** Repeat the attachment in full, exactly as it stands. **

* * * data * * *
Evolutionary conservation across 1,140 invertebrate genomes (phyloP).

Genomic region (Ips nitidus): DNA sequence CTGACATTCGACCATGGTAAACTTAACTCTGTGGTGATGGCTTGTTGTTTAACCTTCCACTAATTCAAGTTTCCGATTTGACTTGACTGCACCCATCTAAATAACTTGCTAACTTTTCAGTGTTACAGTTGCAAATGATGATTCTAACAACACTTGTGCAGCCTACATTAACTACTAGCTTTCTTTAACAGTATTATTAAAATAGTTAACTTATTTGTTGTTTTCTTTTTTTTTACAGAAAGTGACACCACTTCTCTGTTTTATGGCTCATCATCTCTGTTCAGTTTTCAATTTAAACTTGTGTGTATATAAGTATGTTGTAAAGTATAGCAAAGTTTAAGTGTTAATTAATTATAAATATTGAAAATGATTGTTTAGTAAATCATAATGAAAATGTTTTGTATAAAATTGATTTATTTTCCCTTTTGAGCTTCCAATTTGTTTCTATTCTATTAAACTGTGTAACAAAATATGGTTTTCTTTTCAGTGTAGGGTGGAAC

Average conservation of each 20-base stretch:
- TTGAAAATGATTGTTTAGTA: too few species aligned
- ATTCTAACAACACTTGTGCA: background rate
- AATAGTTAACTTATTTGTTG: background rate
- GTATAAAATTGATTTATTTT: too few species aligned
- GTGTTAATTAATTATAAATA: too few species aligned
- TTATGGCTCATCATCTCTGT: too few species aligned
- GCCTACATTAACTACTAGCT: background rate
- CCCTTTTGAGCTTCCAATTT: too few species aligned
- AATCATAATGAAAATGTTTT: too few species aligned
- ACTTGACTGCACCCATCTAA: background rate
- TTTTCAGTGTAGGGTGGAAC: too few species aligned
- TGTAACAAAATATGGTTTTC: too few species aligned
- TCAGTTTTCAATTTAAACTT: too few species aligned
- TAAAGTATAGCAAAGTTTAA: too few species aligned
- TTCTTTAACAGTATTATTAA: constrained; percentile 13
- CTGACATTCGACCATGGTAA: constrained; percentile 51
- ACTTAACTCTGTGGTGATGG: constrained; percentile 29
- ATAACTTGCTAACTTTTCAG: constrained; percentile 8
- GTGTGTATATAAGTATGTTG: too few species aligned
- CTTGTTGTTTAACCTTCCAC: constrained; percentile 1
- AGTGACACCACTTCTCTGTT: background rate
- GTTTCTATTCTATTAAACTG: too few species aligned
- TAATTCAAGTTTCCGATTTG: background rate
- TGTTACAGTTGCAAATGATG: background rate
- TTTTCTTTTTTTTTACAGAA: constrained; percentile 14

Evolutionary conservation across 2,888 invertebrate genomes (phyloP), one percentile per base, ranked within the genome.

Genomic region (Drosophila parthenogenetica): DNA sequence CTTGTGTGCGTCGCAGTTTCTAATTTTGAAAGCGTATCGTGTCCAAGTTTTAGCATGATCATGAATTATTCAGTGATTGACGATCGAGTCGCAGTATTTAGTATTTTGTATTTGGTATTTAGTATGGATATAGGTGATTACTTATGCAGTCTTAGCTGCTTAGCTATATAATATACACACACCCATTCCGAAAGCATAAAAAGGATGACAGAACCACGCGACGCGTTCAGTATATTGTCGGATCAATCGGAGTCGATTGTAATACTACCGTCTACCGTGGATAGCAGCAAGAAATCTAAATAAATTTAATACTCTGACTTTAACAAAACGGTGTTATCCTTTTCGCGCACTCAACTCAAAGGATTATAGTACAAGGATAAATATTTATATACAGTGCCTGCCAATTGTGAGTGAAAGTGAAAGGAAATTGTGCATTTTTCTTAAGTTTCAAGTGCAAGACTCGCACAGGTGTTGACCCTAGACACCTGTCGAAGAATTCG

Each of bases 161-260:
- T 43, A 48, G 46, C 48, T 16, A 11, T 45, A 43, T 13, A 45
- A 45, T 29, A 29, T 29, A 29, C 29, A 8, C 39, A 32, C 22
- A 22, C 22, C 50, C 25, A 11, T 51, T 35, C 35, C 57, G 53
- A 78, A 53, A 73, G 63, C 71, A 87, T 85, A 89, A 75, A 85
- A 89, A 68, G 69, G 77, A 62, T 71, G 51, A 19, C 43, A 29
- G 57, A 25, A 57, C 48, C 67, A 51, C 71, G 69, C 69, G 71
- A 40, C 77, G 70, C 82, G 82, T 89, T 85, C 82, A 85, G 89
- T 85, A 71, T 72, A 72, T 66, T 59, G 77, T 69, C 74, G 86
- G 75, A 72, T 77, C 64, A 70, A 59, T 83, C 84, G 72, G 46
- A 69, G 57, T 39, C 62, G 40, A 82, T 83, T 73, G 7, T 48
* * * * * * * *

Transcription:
Evolutionary conservation across 1,140 invertebrate genomes (phyloP).

Genomic region (Ips nitidus): DNA sequence CTGACATTCGACCATGGTAAACTTAACTCTGTGGTGATGGCTTGTTGTTTAACCTTCCACTAATTCAAGTTTCCGATTTGACTTGACTGCACCCATCTAAATAACTTGCTAACTTTTCAGTGTTACAGTTGCAAATGATGATTCTAACAACACTTGTGCAGCCTACATTAACTACTAGCTTTCTTTAACAGTATTATTAAAATAGTTAACTTATTTGTTGTTTTCTTTTTTTTTACAGAAAGTGACACCACTTCTCTGTTTTATGGCTCATCATCTCTGTTCAGTTTTCAATTTAAACTTGTGTGTATATAAGTATGTTGTAAAGTATAGCAAAGTTTAAGTGTTAATTAATTATAAATATTGAAAATGATTGTTTAGTAAATCATAATGAAAATGTTTTGTATAAAATTGATTTATTTTCCCTTTTGAGCTTCCAATTTGTTTCTATTCTATTAAACTGTGTAACAAAATATGGTTTTCTTTTCAGTGTAGGGTGGAAC

Average conservation of each 20-base stretch:
- TTGAAAATGATTGTTTAGTA: too few species aligned
- ATTCTAACAACACTTGTGCA: background rate
- AATAGTTAACTTATTTGTTG: background rate
- GTATAAAATTGATTTATTTT: too few species aligned
- GTGTTAATTAATTATAAATA: too few species aligned
- TTATGGCTCATCATCTCTGT: too few species aligned
- GCCTACATTAACTACTAGCT: background rate
- CCCTTTTGAGCTTCCAATTT: too few species aligned
- AATCATAATGAAAATGTTTT: too few species aligned
- ACTTGACTGCACCCATCTAA: background rate
- TTTTCAGTGTAGGGTGGAAC: too few species aligned
- TGTAACAAAATATGGTTTTC: too few species aligned
- TCAGTTTTCAATTTAAACTT: too few species aligned
- TAAAGTATAGCAAAGTTTAA: too few species aligned
- TTCTTTAACAGTATTATTAA: constrained; percentile 13
- CTGACATTCGACCATGGTAA: constrained; percentile 51
- ACTTAACTCTGTGGTGATGG: constrained; percentile 29
- ATAACTTGCTAACTTTTCAG: constrained; percentile 8
- GTGTGTATATAAGTATGTTG: too few species aligned
- CTTGTTGTTTAACCTTCCAC: constrained; percentile 1
- AGTGACACCACTTCTCTGTT: background rate
- GTTTCTATTCTATTAAACTG: too few species aligned
- TAATTCAAGTTTCCGATTTG: background rate
- TGTTACAGTTGCAAATGATG: background rate
- TTTTCTTTTTTTTTACAGAA: constrained; percentile 14

Evolutionary conservation across 2,888 invertebrate genomes (phyloP), one percentile per base, ranked within the genome.

Genomic region (Drosophila parthenogenetica): DNA sequence CTTGTGTGCGTCGCAGTTTCTAATTTTGAAAGCGTATCGTGTCCAAGTTTTAGCATGATCATGAATTATTCAGTGATTGACGATCGAGTCGCAGTATTTAGTATTTTGTATTTGGTATTTAGTATGGATATAGGTGATTACTTATGCAGTCTTAGCTGCTTAGCTATATAATATACACACACCCATTCCGAAAGCATAAAAAGGATGACAGAACCACGCGACGCGTTCAGTATATTGTCGGATCAATCGGAGTCGATTGTAATACTACCGTCTACCGTGGATAGCAGCAAGAAATCTAAATAAATTTAATACTCTGACTTTAACAAAACGGTGTTATCCTTTTCGCGCACTCAACTCAAAGGATTATAGTACAAGGATAAATATTTATATACAGTGCCTGCCAATTGTGAGTGAAAGTGAAAGGAAATTGTGCATTTTTCTTAAGTTTCAAGTGCAAGACTCGCACAGGTGTTGACCCTAGACACCTGTCGAAGAATTCG

Each of bases 161-260:
- T 43, A 48, G 46, C 48, T 16, A 11, T 45, A 43, T 13, A 45
- A 45, T 29, A 29, T 29, A 29, C 29, A 8, C 39, A 32, C 22
- A 22, C 22, C 50, C 25, A 11, T 51, T 35, C 35, C 57, G 53
- A 78, A 53, A 73, G 63, C 71, A 87, T 85, A 89, A 75, A 85
- A 89, A 68, G 69, G 77, A 62, T 71, G 51, A 19, C 43, A 29
- G 57, A 25, A 57, C 48, C 67, A 51, C 71, G 69, C 69, G 71
- A 40, C 77, G 70, C 82, G 82, T 89, T 85, C 82, A 85, G 89
- T 85, A 71, T 72, A 72, T 66, T 59, G 77, T 69, C 74, G 86
- G 75, A 72, T 77, C 64, A 70, A 59, T 83, C 84, G 72, G 46
- A 69, G 57, T 39, C 62, G 40, A 82, T 83, T 73, G 7, T 48